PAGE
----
Hey, I play hard for my blog!!
Note the ‘reflection’ in the water!
Ok, I know I said that I felt a creative weekend coming on…(that was on Wednesday) and here it is Saturday (what’s left of it) so I thought I’d share an ‘update’ on how the weekend is going.
Well, it’s going.
But even though I haven’t created anything yet – I do plan on being creative tomorrow. And tomorrow is still the weekend even though technically it is the first day of the week. (isn’t that funny?)
But, regardless – before my weekend is over – I WILL BE CREATIVE!!
I did spend the day browsing at a couple of art supply stores and the bookstore – looking for inspiration.
And you should be happy to know I’ve already started.
Eating the gummy bears!
So, I checked out Somerset Studio’s site the other day and found these submission deadlines coming up – and thought you might be interested…
Make Your Mark…make your impression in clay, create stamped jewelry, add some marks to your clothes – a new take on stamping…absolute deadline Dec. 15, 2011.
The Power of Words..quotations – make artwork inspired by famous inspirational lines in history, journal pages, cards, canvases, assemblage…Oct. 15, 2011.
CALLS for CREATIVITY/CHALLENGES:
The Celebration Issue..reason to celebrate – want to see what creative ideas you can come up with – send stamped artwork for possible inclusion…Nov. 15, 2011
Roll it Up…roll an edge, craft and adhere a unique, rolled embellishment, adhere small rolls, big rolls…Nov. 15, 2011.
Altered Couture- CHALLENGES:
Wearable art – Dec. 15..
Dollar DIY...spend $1 on an item to alter…Dec. 15
Belle Armoire Jewelry...Oct. 15
Somerset Life – The Magic Of..unique ways to use raw materials…Oct. 15
Life Creative Spaces – where do you create? …ongoing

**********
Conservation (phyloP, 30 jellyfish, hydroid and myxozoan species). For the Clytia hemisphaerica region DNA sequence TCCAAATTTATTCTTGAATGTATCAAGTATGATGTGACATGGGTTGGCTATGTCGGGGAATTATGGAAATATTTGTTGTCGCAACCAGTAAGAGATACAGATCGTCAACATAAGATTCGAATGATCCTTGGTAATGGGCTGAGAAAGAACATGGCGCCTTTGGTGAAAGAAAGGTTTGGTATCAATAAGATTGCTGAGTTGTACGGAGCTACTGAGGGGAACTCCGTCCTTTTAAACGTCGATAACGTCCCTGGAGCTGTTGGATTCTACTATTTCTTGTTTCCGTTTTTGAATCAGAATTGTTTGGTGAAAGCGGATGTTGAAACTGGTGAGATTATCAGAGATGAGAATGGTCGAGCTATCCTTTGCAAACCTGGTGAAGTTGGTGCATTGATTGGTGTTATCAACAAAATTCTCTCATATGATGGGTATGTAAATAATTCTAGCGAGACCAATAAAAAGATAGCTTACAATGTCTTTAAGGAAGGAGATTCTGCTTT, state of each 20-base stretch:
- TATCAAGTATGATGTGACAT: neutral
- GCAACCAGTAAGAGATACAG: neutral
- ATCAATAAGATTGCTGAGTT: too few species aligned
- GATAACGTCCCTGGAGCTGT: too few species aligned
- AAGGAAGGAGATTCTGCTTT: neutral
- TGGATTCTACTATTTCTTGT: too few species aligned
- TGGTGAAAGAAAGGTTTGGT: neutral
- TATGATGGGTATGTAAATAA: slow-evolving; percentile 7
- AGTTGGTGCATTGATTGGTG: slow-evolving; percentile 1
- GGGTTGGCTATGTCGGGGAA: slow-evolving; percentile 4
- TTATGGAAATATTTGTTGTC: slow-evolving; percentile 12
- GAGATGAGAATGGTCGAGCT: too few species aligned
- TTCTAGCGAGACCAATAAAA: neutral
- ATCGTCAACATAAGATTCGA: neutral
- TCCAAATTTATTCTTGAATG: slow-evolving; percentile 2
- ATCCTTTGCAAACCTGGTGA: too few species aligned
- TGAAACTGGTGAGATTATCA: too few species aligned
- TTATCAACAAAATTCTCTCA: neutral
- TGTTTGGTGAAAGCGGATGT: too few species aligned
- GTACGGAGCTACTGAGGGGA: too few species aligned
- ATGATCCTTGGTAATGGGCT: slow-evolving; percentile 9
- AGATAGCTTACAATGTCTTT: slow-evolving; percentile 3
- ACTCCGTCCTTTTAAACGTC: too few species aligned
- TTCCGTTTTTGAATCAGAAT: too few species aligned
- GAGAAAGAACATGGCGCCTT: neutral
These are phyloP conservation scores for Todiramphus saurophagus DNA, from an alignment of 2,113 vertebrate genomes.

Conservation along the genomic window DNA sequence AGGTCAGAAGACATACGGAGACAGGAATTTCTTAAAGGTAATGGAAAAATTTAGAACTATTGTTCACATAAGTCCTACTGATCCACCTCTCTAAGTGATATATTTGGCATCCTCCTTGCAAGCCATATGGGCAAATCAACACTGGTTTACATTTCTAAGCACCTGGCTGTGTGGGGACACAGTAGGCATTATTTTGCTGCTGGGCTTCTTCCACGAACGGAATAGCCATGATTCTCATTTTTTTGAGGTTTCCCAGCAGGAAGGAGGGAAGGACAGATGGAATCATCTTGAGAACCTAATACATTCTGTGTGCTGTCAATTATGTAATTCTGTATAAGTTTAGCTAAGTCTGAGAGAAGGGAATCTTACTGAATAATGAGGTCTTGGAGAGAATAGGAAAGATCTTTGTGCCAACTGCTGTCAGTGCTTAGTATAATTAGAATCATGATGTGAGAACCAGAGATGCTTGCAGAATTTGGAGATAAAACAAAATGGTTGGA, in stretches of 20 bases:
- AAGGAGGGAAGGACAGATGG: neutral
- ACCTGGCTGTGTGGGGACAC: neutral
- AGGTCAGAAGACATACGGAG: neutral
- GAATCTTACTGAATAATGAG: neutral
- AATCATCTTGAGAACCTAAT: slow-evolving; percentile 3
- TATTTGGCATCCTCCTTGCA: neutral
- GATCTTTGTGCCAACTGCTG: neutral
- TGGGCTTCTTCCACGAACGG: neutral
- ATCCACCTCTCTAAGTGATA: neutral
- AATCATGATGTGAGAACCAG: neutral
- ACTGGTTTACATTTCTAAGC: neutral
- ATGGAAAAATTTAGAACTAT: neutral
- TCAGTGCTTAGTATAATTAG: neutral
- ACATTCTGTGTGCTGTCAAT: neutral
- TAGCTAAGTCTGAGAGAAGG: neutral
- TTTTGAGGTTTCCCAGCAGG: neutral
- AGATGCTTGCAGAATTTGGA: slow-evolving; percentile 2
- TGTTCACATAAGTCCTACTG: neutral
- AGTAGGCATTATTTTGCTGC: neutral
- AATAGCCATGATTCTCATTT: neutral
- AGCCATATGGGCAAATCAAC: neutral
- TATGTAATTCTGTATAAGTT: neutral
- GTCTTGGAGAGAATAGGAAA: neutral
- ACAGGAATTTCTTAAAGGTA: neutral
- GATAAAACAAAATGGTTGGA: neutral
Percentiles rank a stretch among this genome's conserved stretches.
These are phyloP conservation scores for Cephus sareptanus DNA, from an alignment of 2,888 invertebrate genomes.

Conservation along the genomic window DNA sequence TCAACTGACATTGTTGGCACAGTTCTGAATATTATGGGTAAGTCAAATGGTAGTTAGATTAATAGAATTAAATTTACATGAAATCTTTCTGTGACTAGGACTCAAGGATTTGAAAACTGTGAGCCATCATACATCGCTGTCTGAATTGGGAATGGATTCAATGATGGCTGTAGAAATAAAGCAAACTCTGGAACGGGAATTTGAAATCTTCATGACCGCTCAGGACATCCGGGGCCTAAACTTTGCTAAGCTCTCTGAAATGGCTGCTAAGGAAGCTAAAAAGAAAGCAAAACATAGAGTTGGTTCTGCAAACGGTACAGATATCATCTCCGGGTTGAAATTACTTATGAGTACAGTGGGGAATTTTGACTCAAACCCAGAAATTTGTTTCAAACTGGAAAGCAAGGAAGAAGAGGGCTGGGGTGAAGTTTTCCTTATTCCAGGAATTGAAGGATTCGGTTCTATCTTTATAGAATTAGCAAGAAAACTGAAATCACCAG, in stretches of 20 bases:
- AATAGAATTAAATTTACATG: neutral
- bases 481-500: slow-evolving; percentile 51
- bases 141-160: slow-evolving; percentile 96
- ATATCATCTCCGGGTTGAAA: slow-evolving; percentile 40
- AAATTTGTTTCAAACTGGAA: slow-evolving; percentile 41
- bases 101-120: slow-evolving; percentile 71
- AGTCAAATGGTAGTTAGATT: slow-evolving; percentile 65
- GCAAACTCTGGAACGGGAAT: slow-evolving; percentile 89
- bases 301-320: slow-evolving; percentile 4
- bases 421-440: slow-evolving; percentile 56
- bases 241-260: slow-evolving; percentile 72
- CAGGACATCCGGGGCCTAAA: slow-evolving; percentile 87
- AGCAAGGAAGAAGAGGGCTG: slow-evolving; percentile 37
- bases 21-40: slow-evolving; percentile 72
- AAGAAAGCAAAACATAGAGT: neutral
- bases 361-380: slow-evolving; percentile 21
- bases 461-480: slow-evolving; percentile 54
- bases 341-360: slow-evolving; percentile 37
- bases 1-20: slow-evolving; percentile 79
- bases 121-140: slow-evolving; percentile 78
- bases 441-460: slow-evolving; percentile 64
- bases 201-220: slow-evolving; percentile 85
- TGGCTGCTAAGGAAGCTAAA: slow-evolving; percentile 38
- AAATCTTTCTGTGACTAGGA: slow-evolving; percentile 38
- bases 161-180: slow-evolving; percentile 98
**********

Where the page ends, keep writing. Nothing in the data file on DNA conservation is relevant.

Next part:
Miscellany...Easter, Mother’s Day, Father’s Day -spring related issue…Nov.15
Haute Handbags…Nov. 15
Prims – Dec. 15
Digital Studio...Oct. 15
Somerset Memories – Gifts from the Heart…Nov. 15
Artful Journals – Nov. 15
Memories in Moments...ongoing
Show your true self…ongoing
Belle Armoire – Inspired Artisan…ongoing
On the Surface...ongoing
Jewelry Affaire...Nov. 15
Newest Publication: Mingle – Challenges: Nov. 15
Miscellaneous…debuting in November…some clues – avid collectors – want to see images of collections – also looking for beautiful handwritten or illustrated quotes…Dec. 15, 2011
Go to www.stampington.com/submissions for more detailed information and to see when the next deadlines are
Even though I haven’t been a photographer that long I did start out shooting film.
It was exciting and a little stressful at the same time. In addition to worrying over getting the shot, I also fretted a bit about wasting film unnecessarily.
With digital however, I don’t worry at all. In fact, one thing I’m kinda adamant about is to never trash a shot just because you think it isn’t ‘great’ or maybe you feel you have a better exposure of it and/or you think its taking up valuable real estate on your memory card.
Memory cards are cheap – get two (one for a backup) and one that will hold a good bit of images. (Also have a spare (charged) battery on hand as well.) Download the card often and you’ll always have room for more images.
One of the main reasons I keep every image (and I mean every image) is because you just never know what you might end up doing with it.
Just because you took an image of a landscape doesn’t mean that image has to be printed (or shown) as one. Cropping is just one (of many) options that you can use to alter your image.
Filters are another. So much fun!
Here’s an example of what filters can do to change the look of a basic snapshot.
This image was dropped into a couple of Photoshop’s filters to show you some of the different effects you can achieve (using the program’s default settings).
No fine tuning done here…
and this is just the tip of the iceberg!
So this morning I was contemplating why things that require any level of dedication on my part seem so out of reach for me; like starting a fitness plan, eating more healthy food, simply drinking more water, doing art every day. I’m always thinking about starting a new ‘way’ or a new ‘plan’, etc., etc., etc., but can never quite get anything going long term.